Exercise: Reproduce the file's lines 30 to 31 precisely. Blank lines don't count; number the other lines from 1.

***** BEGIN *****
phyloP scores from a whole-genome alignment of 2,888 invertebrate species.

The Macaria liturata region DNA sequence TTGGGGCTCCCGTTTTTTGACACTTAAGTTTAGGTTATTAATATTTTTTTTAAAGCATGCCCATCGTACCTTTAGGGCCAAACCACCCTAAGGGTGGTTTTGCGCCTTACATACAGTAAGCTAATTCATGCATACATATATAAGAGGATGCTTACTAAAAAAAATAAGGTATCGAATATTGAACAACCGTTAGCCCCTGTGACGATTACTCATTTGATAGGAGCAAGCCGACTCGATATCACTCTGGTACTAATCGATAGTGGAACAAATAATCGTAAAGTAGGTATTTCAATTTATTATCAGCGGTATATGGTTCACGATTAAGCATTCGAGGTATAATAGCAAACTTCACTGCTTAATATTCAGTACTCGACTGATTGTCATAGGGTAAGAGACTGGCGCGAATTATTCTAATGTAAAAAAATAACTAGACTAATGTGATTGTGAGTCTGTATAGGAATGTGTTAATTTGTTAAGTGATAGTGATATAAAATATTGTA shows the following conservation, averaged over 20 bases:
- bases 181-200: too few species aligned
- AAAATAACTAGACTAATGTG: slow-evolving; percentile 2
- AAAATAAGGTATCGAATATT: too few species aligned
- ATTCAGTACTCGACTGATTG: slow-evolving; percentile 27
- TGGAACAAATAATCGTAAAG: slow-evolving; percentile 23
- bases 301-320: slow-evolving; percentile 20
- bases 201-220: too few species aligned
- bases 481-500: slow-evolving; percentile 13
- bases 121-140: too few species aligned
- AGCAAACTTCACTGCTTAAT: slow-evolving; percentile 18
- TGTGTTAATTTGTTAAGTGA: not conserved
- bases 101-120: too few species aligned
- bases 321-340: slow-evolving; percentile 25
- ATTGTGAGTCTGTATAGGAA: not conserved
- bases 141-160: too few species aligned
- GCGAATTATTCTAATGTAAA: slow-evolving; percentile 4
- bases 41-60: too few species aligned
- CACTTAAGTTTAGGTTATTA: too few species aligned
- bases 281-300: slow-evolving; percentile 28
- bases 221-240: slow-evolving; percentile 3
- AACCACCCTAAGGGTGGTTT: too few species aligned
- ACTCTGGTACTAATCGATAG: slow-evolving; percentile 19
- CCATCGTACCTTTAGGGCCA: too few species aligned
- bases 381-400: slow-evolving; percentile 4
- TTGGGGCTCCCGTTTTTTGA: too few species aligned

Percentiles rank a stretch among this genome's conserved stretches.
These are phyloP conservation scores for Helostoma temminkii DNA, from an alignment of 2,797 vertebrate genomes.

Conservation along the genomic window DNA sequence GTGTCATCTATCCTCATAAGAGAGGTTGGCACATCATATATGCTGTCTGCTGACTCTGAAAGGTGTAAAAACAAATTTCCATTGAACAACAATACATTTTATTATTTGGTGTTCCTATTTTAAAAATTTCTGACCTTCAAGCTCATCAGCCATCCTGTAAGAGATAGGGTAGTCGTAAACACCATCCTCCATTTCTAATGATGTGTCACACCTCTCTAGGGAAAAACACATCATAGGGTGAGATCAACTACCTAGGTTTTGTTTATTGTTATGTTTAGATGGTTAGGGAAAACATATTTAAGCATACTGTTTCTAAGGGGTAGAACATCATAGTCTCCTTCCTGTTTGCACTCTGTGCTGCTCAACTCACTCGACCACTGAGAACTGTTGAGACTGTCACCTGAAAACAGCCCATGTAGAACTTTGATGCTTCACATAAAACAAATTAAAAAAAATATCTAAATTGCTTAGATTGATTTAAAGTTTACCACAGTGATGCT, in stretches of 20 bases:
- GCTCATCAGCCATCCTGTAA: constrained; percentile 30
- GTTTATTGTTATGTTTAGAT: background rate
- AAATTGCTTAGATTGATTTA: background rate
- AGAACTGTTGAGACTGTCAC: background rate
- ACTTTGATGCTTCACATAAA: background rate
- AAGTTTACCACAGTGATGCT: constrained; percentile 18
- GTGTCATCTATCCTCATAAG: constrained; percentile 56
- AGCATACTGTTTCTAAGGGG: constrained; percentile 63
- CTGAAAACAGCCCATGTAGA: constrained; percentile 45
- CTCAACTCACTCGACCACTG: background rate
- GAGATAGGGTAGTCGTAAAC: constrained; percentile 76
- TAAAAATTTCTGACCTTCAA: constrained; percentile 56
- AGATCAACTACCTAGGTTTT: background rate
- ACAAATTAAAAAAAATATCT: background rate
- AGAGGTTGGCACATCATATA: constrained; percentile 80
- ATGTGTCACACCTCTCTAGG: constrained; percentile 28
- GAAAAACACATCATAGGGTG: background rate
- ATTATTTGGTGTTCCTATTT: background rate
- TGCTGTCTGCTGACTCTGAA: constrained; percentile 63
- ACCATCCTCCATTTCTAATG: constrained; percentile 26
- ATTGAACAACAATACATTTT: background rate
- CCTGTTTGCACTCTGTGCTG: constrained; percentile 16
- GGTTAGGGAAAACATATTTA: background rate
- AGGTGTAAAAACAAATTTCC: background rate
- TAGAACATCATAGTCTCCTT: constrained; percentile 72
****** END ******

Conservation along the genomic window DNA sequence GTGTCATCTATCCTCATAAGAGAGGTTGGCACATCATATATGCTGTCTGCTGACTCTGAAAGGTGTAAAAACAAATTTCCATTGAACAACAATACATTTTATTATTTGGTGTTCCTATTTTAAAAATTTCTGACCTTCAAGCTCATCAGCCATCCTGTAAGAGATAGGGTAGTCGTAAACACCATCCTCCATTTCTAATGATGTGTCACACCTCTCTAGGGAAAAACACATCATAGGGTGAGATCAACTACCTAGGTTTTGTTTATTGTTATGTTTAGATGGTTAGGGAAAACATATTTAAGCATACTGTTTCTAAGGGGTAGAACATCATAGTCTCCTTCCTGTTTGCACTCTGTGCTGCTCAACTCACTCGACCACTGAGAACTGTTGAGACTGTCACCTGAAAACAGCCCATGTAGAACTTTGATGCTTCACATAAAACAAATTAAAAAAAATATCTAAATTGCTTAGATTGATTTAAAGTTTACCACAGTGATGCT, in stretches of 20 bases:
- GCTCATCAGCCATCCTGTAA: constrained; percentile 30